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Ross Island wind farm

The world’s southernmost wind farm is the result of a partnership between Meridian and Antarctica New Zealand.

Located on Ross Island’s Crater Hill, the three wind turbines supply renewable energy for New Zealand’s Scott Base and the American base at McMurdo Station.

The wind farm was built by Meridian and is operated by Antarctica New Zealand. Construction began in 2008 and the Ross Island wind farm became fully operational in 2009.

Why build a wind farm here?

The wind farm reduces the carbon footprint of the Antarctic operations, as well as the environmental risks associated with transporting diesel fuel.

 The wind farm has had a big impact. The base’s annual fuel consumption has been cut by approximately 463,000 litres, and greenhouse gas production from both bases has been reduced by 1,242 tonnes of carbon dioxide.

The Crater Hill site was selected because it has a high average annual wind speed of 7.9 metres per second, or 28.4 kilometres per hour, at a hight of 39 metres (the height of the wind turbine’s hub). It’s also one of the few ice-free areas on Ross Island.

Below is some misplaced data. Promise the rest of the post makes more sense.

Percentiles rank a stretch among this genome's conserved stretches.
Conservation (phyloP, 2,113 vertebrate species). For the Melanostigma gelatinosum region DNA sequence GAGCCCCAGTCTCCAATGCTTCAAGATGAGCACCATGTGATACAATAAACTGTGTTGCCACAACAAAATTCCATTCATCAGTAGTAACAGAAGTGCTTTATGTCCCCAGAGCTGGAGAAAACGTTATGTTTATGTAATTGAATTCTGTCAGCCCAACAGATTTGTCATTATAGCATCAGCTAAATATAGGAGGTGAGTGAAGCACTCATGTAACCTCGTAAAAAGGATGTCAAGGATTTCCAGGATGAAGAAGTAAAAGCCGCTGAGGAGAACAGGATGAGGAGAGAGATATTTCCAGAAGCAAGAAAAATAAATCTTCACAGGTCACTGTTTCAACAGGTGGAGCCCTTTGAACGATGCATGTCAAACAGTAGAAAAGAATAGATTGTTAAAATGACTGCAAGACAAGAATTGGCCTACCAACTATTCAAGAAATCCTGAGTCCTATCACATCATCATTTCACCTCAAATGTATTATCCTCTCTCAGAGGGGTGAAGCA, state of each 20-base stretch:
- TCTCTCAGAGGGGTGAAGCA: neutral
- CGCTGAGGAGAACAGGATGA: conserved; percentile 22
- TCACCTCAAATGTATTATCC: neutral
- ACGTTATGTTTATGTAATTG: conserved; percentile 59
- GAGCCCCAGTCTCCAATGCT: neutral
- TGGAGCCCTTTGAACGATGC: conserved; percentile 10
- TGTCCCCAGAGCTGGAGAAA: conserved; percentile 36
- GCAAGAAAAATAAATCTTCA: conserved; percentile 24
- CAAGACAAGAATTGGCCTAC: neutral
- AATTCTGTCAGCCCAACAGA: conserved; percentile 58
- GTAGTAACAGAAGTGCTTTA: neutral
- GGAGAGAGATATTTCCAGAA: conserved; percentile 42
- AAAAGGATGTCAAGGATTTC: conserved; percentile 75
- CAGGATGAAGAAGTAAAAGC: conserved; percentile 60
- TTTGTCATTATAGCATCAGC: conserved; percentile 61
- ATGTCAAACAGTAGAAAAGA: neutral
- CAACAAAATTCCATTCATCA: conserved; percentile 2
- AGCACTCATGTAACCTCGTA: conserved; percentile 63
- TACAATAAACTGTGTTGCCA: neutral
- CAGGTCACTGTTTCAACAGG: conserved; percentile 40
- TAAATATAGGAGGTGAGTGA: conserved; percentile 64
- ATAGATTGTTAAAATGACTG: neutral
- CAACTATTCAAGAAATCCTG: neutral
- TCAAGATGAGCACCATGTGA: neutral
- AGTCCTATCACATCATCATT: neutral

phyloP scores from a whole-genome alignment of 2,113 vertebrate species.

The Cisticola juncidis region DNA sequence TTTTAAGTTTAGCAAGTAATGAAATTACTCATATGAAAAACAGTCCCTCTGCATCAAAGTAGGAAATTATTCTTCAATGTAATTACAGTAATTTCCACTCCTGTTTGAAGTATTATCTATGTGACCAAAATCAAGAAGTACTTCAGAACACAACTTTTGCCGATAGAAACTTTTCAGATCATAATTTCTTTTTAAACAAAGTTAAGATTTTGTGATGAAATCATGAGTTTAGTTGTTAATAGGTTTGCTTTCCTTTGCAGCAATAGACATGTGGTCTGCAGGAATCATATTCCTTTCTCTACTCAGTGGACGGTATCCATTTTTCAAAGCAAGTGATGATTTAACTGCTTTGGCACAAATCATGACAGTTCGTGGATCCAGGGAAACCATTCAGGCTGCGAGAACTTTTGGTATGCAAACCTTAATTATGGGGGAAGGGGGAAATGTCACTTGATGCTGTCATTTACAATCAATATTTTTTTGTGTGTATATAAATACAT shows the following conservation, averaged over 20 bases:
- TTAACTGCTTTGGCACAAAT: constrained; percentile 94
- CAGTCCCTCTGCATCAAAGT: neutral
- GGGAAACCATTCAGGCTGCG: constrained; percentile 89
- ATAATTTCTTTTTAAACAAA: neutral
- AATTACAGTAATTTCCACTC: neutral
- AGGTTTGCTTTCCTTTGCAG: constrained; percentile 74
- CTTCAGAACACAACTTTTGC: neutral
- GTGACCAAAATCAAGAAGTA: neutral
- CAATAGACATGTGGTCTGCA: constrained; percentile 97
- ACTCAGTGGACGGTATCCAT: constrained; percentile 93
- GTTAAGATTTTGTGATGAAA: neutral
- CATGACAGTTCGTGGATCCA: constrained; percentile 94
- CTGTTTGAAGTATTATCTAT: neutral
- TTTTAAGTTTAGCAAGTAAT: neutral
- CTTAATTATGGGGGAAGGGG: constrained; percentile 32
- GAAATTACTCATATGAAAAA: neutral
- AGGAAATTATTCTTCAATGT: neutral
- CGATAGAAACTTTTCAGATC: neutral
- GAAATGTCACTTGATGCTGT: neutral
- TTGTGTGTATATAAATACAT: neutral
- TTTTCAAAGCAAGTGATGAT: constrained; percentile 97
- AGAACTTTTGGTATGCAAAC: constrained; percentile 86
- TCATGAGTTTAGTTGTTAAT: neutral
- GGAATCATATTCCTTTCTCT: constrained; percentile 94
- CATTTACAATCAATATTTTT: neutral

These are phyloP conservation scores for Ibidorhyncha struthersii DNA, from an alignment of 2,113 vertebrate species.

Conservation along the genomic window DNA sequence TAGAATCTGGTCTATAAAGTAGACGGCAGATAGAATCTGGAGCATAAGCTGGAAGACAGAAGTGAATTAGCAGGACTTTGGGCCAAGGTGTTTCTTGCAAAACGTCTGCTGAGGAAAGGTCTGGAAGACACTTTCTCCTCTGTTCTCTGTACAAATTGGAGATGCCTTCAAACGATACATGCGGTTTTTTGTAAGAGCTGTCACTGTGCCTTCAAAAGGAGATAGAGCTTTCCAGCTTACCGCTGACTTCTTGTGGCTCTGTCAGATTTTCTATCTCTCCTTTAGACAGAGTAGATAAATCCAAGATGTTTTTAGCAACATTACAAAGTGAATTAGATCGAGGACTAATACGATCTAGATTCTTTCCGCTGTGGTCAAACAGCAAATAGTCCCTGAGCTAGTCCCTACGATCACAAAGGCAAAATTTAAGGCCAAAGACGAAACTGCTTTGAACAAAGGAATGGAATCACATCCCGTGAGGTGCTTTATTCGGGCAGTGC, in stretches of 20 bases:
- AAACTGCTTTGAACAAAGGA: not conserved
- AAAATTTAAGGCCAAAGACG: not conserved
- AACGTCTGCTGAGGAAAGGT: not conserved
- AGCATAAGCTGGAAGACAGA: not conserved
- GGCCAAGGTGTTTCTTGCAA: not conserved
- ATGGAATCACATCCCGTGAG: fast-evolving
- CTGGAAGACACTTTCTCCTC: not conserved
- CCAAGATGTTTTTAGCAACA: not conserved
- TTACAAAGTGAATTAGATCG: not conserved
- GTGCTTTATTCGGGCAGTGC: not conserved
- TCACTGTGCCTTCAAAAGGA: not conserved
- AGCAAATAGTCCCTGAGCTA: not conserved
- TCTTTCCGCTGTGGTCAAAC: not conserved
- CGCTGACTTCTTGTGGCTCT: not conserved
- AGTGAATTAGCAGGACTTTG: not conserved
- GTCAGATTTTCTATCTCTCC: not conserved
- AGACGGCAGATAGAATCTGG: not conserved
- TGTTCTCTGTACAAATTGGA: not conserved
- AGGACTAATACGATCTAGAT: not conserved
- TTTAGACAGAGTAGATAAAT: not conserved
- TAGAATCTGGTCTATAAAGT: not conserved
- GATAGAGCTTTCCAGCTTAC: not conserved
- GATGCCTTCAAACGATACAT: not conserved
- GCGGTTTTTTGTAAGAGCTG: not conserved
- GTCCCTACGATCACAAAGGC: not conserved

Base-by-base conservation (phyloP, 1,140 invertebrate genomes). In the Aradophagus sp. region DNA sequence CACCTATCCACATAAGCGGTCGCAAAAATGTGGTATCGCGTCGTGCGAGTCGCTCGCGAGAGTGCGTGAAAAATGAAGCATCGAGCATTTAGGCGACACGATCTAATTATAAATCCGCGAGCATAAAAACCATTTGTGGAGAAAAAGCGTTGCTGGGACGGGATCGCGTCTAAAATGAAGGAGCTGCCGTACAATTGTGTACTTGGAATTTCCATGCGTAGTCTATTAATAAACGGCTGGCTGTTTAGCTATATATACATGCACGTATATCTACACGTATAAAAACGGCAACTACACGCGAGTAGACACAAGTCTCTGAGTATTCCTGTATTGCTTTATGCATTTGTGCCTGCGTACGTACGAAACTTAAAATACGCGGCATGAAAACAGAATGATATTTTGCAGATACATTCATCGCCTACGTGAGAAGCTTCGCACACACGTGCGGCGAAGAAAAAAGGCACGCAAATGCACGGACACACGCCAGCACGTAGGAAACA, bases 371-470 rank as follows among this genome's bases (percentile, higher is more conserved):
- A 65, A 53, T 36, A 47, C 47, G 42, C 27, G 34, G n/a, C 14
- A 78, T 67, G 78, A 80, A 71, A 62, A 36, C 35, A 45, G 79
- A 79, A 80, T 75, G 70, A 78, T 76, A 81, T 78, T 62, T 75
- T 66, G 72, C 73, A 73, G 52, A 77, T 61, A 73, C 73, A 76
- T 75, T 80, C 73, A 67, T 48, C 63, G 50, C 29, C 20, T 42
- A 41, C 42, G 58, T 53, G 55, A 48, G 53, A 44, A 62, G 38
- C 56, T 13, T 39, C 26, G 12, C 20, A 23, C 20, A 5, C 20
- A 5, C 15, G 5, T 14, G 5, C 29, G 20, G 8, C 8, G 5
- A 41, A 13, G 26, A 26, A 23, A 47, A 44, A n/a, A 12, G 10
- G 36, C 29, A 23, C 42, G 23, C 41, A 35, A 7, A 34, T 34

Building Ross Island

The conditions for developing and building this wind farm were unique and challenging. We could only work on the site in the summer months when there was daylight and conditions were slightly warmer than in the rest of the year. The project needed world-leading skills and innovative technical solutions – and that’s where Meridian’s expertise came in.

Our other wind farms

It gets pretty blustery in New Zealand – which is good news for us wind farmers. We have five wind farms dotted across the country, as well as our solidary Brooklyn wind turbine in Wellington.


Education resources

We reckon that by teaching Kiwi kids how we make clean energy, they’ll continue the mahi to keep Papatūānuku in good shape for our future. That’s why we’ve come up with some downloadable education resources that are aligned with the New Zealand school curriculum and have been designed and reviewed by New Zealand teachers.